5. Findings from the study have also deepened our basic understanding of how cancer develops. Prof Rozen said "A poorly-understood question in cancer research is whether different carcinogens, applied to the same cancer type, will cause disruptions in the same sets of genes, or if different carcinogens will cause different type of genes to be disrupted".
6. The team reasoned that CCAs could be used to answer these questions, as these cancers are caused by different carcinogenic exposure in different parts of the world. They found that while CCAs from Thailand, Singapore and Romania appeared very similar under the conventional microscope, at the molecular level they were in fact very different. This provides one of the first key pieces of evidence that different types of carcinogen exposures, although acting on the same type of tissue, are associated with disruptions in different sets of genes. Such findings have practical applications as well. Prof Tan said "Based on these results, it may be possible to investigate a patient's cancer and by looking at the types of disrupted genes, infer what caused the cancer." Such information would have major implications for cancer prevention efforts.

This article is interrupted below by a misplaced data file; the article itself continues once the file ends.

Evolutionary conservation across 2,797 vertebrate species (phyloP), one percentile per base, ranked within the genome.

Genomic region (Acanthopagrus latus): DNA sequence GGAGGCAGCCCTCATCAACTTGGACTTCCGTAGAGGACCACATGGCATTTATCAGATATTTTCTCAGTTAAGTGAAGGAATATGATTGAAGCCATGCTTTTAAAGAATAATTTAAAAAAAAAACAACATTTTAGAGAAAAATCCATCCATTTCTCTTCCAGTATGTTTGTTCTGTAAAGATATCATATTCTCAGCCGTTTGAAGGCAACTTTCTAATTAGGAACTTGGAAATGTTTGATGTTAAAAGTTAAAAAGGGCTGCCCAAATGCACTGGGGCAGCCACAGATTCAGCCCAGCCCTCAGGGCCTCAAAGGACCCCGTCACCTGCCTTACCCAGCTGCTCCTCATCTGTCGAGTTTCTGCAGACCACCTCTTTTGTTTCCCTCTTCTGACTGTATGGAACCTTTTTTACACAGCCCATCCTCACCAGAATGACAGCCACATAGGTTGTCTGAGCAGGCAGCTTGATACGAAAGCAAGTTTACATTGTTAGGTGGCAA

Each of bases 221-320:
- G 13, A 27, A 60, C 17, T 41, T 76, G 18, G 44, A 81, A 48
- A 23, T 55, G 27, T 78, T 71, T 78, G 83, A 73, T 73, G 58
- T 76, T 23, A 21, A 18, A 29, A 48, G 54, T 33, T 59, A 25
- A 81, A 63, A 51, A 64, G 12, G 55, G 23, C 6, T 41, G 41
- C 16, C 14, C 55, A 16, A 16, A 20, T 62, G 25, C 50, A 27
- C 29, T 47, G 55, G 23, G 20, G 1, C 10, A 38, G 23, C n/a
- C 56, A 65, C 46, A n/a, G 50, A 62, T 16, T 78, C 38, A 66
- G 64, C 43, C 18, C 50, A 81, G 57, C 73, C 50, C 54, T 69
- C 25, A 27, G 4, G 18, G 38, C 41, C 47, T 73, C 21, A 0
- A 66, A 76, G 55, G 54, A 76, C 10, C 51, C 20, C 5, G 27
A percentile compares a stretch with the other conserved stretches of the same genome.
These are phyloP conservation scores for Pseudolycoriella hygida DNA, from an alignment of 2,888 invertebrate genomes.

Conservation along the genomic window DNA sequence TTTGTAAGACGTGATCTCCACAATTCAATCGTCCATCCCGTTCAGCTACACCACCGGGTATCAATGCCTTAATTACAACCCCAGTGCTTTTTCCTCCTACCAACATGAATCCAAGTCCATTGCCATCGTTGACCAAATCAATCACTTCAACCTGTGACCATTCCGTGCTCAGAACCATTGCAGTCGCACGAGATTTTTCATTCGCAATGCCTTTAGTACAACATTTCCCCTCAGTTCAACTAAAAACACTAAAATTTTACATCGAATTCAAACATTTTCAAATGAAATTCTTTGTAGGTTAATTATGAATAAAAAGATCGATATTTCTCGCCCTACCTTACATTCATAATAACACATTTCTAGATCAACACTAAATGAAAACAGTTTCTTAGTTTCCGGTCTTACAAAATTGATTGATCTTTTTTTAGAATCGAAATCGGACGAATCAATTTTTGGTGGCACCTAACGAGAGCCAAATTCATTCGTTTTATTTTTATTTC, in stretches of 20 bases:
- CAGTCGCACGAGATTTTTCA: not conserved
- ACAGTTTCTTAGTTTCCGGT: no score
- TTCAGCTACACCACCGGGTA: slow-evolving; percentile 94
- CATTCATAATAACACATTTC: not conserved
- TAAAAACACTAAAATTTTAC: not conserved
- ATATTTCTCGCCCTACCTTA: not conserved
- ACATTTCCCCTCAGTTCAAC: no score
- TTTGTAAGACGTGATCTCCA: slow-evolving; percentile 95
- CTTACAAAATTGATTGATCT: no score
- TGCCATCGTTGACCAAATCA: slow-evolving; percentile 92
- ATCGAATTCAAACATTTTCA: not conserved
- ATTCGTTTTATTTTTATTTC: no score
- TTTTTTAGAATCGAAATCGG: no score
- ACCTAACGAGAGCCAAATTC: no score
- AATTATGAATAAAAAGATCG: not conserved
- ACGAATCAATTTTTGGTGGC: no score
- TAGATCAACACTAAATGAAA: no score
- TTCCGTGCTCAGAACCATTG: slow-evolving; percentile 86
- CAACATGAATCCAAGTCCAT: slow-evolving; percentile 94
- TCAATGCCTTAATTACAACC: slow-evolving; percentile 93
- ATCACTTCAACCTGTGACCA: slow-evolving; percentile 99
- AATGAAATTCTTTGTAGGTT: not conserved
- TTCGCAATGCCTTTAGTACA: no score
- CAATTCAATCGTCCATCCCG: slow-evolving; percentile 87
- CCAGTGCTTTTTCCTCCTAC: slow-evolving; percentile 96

7. This most recent work is the latest in a series of high-profile papers from the Singapore team applying genomic analysis to cancers prevalent in Asia. In August, the same team reported their findings on a specific type of urinary tract cancer prevalent in Taiwan, which was caused by a carcinogen found in certain herbal remedies.
Invitation to join leading International Cancer Genome Consortium
8. The success of the team has not gone unnoticed by the intern
|Contact: Rachel Tan|